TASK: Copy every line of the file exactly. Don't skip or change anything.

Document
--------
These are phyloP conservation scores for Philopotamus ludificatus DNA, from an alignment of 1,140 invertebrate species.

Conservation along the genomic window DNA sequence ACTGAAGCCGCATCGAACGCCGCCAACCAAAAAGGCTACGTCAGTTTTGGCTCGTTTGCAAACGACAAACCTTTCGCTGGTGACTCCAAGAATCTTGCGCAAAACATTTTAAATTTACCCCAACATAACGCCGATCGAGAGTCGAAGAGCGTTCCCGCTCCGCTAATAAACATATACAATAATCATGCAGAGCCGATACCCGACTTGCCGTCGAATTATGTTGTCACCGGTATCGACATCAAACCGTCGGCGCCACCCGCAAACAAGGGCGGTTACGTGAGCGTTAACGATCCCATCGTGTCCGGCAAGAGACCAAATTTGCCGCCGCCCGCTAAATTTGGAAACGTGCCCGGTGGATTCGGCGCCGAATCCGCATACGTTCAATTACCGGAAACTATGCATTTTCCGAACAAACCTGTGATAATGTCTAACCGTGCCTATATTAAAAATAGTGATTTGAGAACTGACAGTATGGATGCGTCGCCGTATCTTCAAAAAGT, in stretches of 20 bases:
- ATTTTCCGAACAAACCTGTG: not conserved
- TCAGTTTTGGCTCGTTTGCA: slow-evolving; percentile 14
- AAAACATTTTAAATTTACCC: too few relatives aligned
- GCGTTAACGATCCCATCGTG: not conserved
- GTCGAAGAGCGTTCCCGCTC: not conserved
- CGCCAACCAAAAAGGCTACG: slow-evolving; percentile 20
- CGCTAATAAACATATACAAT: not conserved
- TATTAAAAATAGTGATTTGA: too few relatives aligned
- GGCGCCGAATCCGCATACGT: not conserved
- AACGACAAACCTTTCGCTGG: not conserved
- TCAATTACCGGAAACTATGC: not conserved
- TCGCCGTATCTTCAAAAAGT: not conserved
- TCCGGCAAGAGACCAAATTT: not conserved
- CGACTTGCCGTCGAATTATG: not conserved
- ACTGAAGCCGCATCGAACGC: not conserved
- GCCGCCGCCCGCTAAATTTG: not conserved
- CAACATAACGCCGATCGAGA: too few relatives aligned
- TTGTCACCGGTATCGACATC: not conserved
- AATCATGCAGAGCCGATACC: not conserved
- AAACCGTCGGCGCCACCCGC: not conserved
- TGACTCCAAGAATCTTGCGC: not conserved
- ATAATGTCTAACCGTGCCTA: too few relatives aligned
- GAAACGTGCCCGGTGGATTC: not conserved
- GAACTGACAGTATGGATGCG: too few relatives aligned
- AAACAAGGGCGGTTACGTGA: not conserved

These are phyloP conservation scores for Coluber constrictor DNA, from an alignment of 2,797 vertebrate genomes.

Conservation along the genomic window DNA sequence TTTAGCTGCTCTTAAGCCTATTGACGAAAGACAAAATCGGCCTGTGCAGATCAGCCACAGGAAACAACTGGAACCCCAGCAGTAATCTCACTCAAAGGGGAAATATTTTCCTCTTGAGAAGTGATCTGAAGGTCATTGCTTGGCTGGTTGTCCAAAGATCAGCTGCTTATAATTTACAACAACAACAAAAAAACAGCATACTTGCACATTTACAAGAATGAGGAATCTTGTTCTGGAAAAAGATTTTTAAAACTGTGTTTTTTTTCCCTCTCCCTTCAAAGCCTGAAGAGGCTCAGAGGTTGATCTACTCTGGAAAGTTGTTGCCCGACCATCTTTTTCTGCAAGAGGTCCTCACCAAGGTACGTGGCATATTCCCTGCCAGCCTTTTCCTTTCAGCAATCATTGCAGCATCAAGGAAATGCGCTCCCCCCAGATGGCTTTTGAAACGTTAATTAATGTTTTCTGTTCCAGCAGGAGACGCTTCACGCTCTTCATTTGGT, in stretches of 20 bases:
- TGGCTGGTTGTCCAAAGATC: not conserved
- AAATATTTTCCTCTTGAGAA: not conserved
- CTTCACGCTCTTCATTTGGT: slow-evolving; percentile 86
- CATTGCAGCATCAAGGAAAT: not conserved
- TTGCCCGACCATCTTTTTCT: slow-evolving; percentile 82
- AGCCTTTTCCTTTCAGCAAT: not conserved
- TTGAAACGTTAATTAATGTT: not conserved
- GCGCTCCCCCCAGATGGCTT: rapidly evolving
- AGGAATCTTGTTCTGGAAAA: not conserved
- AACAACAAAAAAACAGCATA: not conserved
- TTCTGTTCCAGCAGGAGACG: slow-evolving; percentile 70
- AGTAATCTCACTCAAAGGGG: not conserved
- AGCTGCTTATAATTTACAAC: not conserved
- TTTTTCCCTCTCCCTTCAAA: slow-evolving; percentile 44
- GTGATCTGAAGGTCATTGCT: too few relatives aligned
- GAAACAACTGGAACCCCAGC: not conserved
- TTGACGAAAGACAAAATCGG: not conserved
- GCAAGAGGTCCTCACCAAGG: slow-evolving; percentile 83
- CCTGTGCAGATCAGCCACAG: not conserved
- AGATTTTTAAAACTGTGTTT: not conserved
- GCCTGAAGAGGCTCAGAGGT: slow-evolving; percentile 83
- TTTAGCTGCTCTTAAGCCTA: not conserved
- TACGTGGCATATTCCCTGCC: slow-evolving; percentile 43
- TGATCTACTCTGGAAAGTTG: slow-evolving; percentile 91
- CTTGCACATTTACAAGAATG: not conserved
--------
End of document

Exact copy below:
These are phyloP conservation scores for Philopotamus ludificatus DNA, from an alignment of 1,140 invertebrate species.

Conservation along the genomic window DNA sequence ACTGAAGCCGCATCGAACGCCGCCAACCAAAAAGGCTACGTCAGTTTTGGCTCGTTTGCAAACGACAAACCTTTCGCTGGTGACTCCAAGAATCTTGCGCAAAACATTTTAAATTTACCCCAACATAACGCCGATCGAGAGTCGAAGAGCGTTCCCGCTCCGCTAATAAACATATACAATAATCATGCAGAGCCGATACCCGACTTGCCGTCGAATTATGTTGTCACCGGTATCGACATCAAACCGTCGGCGCCACCCGCAAACAAGGGCGGTTACGTGAGCGTTAACGATCCCATCGTGTCCGGCAAGAGACCAAATTTGCCGCCGCCCGCTAAATTTGGAAACGTGCCCGGTGGATTCGGCGCCGAATCCGCATACGTTCAATTACCGGAAACTATGCATTTTCCGAACAAACCTGTGATAATGTCTAACCGTGCCTATATTAAAAATAGTGATTTGAGAACTGACAGTATGGATGCGTCGCCGTATCTTCAAAAAGT, in stretches of 20 bases:
- ATTTTCCGAACAAACCTGTG: not conserved
- TCAGTTTTGGCTCGTTTGCA: slow-evolving; percentile 14
- AAAACATTTTAAATTTACCC: too few relatives aligned
- GCGTTAACGATCCCATCGTG: not conserved
- GTCGAAGAGCGTTCCCGCTC: not conserved
- CGCCAACCAAAAAGGCTACG: slow-evolving; percentile 20
- CGCTAATAAACATATACAAT: not conserved
- TATTAAAAATAGTGATTTGA: too few relatives aligned
- GGCGCCGAATCCGCATACGT: not conserved
- AACGACAAACCTTTCGCTGG: not conserved
- TCAATTACCGGAAACTATGC: not conserved
- TCGCCGTATCTTCAAAAAGT: not conserved
- TCCGGCAAGAGACCAAATTT: not conserved
- CGACTTGCCGTCGAATTATG: not conserved
- ACTGAAGCCGCATCGAACGC: not conserved
- GCCGCCGCCCGCTAAATTTG: not conserved
- CAACATAACGCCGATCGAGA: too few relatives aligned
- TTGTCACCGGTATCGACATC: not conserved
- AATCATGCAGAGCCGATACC: not conserved
- AAACCGTCGGCGCCACCCGC: not conserved
- TGACTCCAAGAATCTTGCGC: not conserved
- ATAATGTCTAACCGTGCCTA: too few relatives aligned
- GAAACGTGCCCGGTGGATTC: not conserved
- GAACTGACAGTATGGATGCG: too few relatives aligned
- AAACAAGGGCGGTTACGTGA: not conserved

These are phyloP conservation scores for Coluber constrictor DNA, from an alignment of 2,797 vertebrate genomes.

Conservation along the genomic window DNA sequence TTTAGCTGCTCTTAAGCCTATTGACGAAAGACAAAATCGGCCTGTGCAGATCAGCCACAGGAAACAACTGGAACCCCAGCAGTAATCTCACTCAAAGGGGAAATATTTTCCTCTTGAGAAGTGATCTGAAGGTCATTGCTTGGCTGGTTGTCCAAAGATCAGCTGCTTATAATTTACAACAACAACAAAAAAACAGCATACTTGCACATTTACAAGAATGAGGAATCTTGTTCTGGAAAAAGATTTTTAAAACTGTGTTTTTTTTCCCTCTCCCTTCAAAGCCTGAAGAGGCTCAGAGGTTGATCTACTCTGGAAAGTTGTTGCCCGACCATCTTTTTCTGCAAGAGGTCCTCACCAAGGTACGTGGCATATTCCCTGCCAGCCTTTTCCTTTCAGCAATCATTGCAGCATCAAGGAAATGCGCTCCCCCCAGATGGCTTTTGAAACGTTAATTAATGTTTTCTGTTCCAGCAGGAGACGCTTCACGCTCTTCATTTGGT, in stretches of 20 bases:
- TGGCTGGTTGTCCAAAGATC: not conserved
- AAATATTTTCCTCTTGAGAA: not conserved
- CTTCACGCTCTTCATTTGGT: slow-evolving; percentile 86
- CATTGCAGCATCAAGGAAAT: not conserved
- TTGCCCGACCATCTTTTTCT: slow-evolving; percentile 82
- AGCCTTTTCCTTTCAGCAAT: not conserved
- TTGAAACGTTAATTAATGTT: not conserved
- GCGCTCCCCCCAGATGGCTT: rapidly evolving
- AGGAATCTTGTTCTGGAAAA: not conserved
- AACAACAAAAAAACAGCATA: not conserved
- TTCTGTTCCAGCAGGAGACG: slow-evolving; percentile 70
- AGTAATCTCACTCAAAGGGG: not conserved
- AGCTGCTTATAATTTACAAC: not conserved
- TTTTTCCCTCTCCCTTCAAA: slow-evolving; percentile 44
- GTGATCTGAAGGTCATTGCT: too few relatives aligned
- GAAACAACTGGAACCCCAGC: not conserved
- TTGACGAAAGACAAAATCGG: not conserved
- GCAAGAGGTCCTCACCAAGG: slow-evolving; percentile 83
- CCTGTGCAGATCAGCCACAG: not conserved
- AGATTTTTAAAACTGTGTTT: not conserved
- GCCTGAAGAGGCTCAGAGGT: slow-evolving; percentile 83
- TTTAGCTGCTCTTAAGCCTA: not conserved
- TACGTGGCATATTCCCTGCC: slow-evolving; percentile 43
- TGATCTACTCTGGAAAGTTG: slow-evolving; percentile 91
- CTTGCACATTTACAAGAATG: not conserved